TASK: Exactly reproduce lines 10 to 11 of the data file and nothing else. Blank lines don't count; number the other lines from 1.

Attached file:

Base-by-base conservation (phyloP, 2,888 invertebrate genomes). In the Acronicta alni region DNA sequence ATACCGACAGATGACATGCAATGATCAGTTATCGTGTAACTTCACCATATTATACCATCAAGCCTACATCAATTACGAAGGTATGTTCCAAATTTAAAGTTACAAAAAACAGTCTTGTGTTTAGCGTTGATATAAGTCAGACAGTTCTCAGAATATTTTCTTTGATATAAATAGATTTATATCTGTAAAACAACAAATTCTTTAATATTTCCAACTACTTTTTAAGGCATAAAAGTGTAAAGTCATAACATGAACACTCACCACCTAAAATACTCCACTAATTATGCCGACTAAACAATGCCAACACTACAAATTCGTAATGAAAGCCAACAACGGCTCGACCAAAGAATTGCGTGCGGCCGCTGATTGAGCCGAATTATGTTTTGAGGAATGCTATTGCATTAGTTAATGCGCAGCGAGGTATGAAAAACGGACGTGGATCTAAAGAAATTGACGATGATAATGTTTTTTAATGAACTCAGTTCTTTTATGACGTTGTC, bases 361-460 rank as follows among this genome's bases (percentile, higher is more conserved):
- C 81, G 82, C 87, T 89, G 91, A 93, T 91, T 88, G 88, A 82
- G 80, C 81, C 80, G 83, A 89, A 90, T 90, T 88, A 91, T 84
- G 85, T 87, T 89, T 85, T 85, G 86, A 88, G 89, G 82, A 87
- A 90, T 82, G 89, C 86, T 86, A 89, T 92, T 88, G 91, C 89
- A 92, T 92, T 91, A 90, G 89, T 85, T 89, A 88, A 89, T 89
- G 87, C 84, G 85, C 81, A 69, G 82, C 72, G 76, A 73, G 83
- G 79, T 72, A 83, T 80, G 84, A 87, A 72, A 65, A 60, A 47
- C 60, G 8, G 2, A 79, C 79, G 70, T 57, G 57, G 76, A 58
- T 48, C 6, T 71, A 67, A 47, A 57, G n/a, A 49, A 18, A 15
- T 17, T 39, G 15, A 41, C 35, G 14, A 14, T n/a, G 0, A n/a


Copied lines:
- T 48, C 6, T 71, A 67, A 47, A 57, G n/a, A 49, A 18, A 15
- T 17, T 39, G 15, A 41, C 35, G 14, A 14, T n/a, G 0, A n/a